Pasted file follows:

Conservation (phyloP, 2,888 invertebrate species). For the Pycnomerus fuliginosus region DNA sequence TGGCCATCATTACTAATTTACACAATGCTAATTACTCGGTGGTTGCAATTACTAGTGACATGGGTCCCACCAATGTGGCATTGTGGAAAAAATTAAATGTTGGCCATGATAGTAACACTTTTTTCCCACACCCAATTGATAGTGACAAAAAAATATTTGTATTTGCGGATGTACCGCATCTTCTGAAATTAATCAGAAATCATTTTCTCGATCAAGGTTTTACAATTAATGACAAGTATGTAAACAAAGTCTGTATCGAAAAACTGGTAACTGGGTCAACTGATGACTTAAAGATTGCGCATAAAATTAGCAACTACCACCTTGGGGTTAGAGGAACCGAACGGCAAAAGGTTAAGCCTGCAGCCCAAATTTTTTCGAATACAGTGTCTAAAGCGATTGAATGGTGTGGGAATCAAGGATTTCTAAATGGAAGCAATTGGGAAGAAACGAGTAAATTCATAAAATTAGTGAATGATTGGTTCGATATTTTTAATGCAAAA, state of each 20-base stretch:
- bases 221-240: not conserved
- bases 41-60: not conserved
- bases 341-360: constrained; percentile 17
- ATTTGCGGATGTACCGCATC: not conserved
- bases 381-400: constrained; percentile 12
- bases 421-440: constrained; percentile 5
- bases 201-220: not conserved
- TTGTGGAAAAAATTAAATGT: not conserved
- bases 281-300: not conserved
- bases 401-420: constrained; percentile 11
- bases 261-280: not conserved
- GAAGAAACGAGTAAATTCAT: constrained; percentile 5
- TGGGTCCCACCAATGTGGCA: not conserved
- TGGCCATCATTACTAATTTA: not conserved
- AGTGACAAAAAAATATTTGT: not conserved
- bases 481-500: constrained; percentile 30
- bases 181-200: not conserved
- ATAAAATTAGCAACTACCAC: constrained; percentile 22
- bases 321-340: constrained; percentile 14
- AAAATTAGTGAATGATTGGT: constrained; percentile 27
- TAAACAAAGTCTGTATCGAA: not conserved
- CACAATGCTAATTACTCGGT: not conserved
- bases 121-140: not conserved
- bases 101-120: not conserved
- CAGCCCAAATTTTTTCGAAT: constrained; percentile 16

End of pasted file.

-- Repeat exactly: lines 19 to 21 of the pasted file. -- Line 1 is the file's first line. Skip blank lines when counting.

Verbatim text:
- ATAAAATTAGCAACTACCAC: constrained; percentile 22
- bases 321-340: constrained; percentile 14
- AAAATTAGTGAATGATTGGT: constrained; percentile 27